The inclusion of chapter 4 with so little consideration of the non-Japanese audience is a puzzling editorial decision. The title of chapter 4 is “If You Respect Other People, They Will Trust You”. It should be titled, “Advice to Japanese Managers on Managing Your Overseas Operations” because that is the content. Ohno had limited exposure in applying TPS outside of Japan, and had no experience setting up overseas operations. There is little or nothing that can be traced directly to Ohno in chapter 4, except in the broadest sense that any advice from an Ohno-trained TPS veteran could. The insights in this chapter are valuable, if read in the context of the Japanese manager’s challenges overseas. Some of it is useful, such as the 3-level model of culture, while some of it is of little value. Harada’s advice such that, “the language of the company should be Japanese” is not even practical for Japanese companies today who wish to work internationally. His broader point about communication could have been made without this. It would have been simple to rewrite the chapter addressed to managers in general, not necessarily Japanese, making almost all of the same points regarding extending the lean management system beyond one’s own company, into different cultures and communities. It is a lost opportunity. Chapter 4 feels like a meeting agenda item that makes us wonder, “Was I invited by mistake?”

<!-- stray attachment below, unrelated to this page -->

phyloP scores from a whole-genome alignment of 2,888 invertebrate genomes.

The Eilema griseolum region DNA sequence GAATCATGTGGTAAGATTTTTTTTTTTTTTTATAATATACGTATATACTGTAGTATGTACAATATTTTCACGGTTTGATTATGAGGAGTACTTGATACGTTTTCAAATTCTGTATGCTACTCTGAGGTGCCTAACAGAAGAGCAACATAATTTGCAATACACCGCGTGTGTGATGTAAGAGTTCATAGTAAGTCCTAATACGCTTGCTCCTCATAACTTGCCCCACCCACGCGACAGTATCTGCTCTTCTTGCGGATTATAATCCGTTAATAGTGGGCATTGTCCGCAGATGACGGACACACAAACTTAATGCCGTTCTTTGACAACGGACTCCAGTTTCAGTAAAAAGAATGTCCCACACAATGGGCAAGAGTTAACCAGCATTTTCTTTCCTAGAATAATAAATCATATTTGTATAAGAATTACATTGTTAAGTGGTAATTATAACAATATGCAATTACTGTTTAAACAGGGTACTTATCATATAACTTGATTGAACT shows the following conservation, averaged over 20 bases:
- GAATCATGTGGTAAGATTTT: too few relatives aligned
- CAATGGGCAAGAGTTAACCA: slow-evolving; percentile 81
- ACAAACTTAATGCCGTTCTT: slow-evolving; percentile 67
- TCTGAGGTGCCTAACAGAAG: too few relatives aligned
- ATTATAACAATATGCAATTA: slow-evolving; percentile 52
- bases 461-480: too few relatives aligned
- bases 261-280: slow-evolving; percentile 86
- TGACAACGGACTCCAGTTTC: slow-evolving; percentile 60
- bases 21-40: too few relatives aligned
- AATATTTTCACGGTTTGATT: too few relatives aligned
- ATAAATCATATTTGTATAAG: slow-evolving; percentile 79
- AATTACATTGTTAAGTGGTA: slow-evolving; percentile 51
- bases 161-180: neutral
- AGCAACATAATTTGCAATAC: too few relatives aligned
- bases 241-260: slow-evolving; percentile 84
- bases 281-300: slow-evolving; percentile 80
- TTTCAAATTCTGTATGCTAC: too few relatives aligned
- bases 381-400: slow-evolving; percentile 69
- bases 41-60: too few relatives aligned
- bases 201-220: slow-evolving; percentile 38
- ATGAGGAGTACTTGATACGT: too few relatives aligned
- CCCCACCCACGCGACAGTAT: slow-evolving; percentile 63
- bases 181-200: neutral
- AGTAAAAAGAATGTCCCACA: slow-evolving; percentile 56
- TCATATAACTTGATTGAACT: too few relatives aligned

As another reference on lean manufacturing from a Toyota veteran from Japan, the book has value. As a book on management lesson from Taiichi Ohno, it’s delivers little beyond the first chapter. To be fair, it is important to know that the original Japanese title of this book translates as “People Who Create Material Flow: The Role of Top Management that Taiichi Ohno Wanted to Communicate” (モノの流れをつくる人-大野耐一さんが伝えたかったトップ・管理者の役割).
In other words, Harada’s message based on the Japanese title of the book is, “What Taiichi Ohno was trying to say was that it’s the job of top management to create flow.” This explains the emphasis in chapters 2 and 3 on aspects of industrial engineering, process flow and the details of flow manufacturing. The choice of the English title “Management Lessons from Taiichi Ohno” unfortunately sets up the reader for disappointment, because it neither accurately represents the author’s intent nor the content of the book. This is book is misleadingly titled and structurally flawed, but contains enough gems to be a good addition to one’s lean manufacturing library.